In fact I know nothing about brisket. But I know nothing about many things including fly fishing, sub-atomic particles, Gregorian chants, the Third Punic War and how just about anything works. 

I can tell you that it may be the only word that rhymes with biscuit… unless you consider Triscuit a word.

Maybe brisket is one of those staples one should always have at the ready in case people drop in. There are occasions when pickled herring just won’t do. This might be why I don’t get invited to dinner parties anymore. Do people still give dinner parties? It’s been so long I forgot which fork to use.

I’ve always associated brisket with Jewish tables. In fact I thought it might be a Yiddish word. A derivative of Bris as in circumcision.....but let's not go there. It seems to be standard fare for high holidays, what everyone is waiting for after enduring all the arcane mumbles.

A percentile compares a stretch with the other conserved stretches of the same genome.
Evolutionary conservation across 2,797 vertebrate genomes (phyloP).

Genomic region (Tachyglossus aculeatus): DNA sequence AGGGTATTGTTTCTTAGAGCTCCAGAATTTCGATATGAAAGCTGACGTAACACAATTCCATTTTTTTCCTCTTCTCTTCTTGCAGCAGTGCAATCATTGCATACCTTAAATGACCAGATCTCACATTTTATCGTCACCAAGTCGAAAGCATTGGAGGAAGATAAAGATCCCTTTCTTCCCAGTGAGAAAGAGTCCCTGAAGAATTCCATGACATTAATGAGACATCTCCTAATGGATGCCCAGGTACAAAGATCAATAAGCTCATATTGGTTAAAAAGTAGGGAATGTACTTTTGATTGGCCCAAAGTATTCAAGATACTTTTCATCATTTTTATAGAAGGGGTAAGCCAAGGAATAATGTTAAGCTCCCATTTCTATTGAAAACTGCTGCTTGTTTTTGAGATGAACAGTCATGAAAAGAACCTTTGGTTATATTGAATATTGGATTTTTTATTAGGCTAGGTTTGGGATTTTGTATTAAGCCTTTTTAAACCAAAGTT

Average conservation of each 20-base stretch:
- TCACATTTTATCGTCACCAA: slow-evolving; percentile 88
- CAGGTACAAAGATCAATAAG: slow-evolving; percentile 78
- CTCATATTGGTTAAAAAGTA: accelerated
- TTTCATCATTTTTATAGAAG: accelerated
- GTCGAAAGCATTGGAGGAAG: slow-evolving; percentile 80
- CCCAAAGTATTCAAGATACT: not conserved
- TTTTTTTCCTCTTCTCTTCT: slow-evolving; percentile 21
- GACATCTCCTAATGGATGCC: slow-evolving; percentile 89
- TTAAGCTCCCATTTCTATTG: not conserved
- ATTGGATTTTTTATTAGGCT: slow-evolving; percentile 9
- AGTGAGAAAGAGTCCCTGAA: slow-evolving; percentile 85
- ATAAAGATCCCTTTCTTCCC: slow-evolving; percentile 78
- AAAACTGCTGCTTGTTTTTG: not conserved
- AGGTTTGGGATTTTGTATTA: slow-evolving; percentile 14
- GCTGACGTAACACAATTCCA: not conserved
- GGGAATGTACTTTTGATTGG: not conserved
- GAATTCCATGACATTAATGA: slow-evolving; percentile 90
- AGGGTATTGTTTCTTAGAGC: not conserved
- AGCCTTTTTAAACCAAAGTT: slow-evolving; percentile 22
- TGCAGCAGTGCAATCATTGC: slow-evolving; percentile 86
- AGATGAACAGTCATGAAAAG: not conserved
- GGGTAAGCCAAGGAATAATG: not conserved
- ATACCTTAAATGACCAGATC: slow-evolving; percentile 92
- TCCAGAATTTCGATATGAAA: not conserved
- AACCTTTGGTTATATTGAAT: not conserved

However a map of your average cow shows the state of Brisket bordered by Shank or Shin to the south, Flank to the east and Chuck above. The brisket is Tennessee-like in shape on some Google sites and more New York on others. But always located in the chest area and nowhere near the Sirloin or Tenderloin. I’m glad we’ve settle that much.

Any notion I had, as a member of the tribe, that brisket was religiously-based were delusional. Texans called it BBQ. My mother called it pot roast. For all I know the Chinese may assign it to column B as number 37 on the menu presented as beef-broccoli. It’s also a favorite in Korea, Thailand, Germany and Italy. It could be the universal dish over which summit meetings are held….unless the leaders are vegetarians in which case a brisket-like substance must be concocted with transformational soy beans and massively worked tofu.

However brisket is a mainstay in Kosher or non-Kosher delis. It is the mother of corned beef or further devolved into pastrami with the right spices. Pile it high and grill it between two pieces of rye bread along with Swiss cheese and sauerkraut and the next thing you know you might be looking at a Reuben sandwich. Of course this wouldn’t be served in a Kosher deli due to the sacrilege of meat and dairy …..a marriage impermissible around orthodoxy; yet another reason why I have strayed far from the flock.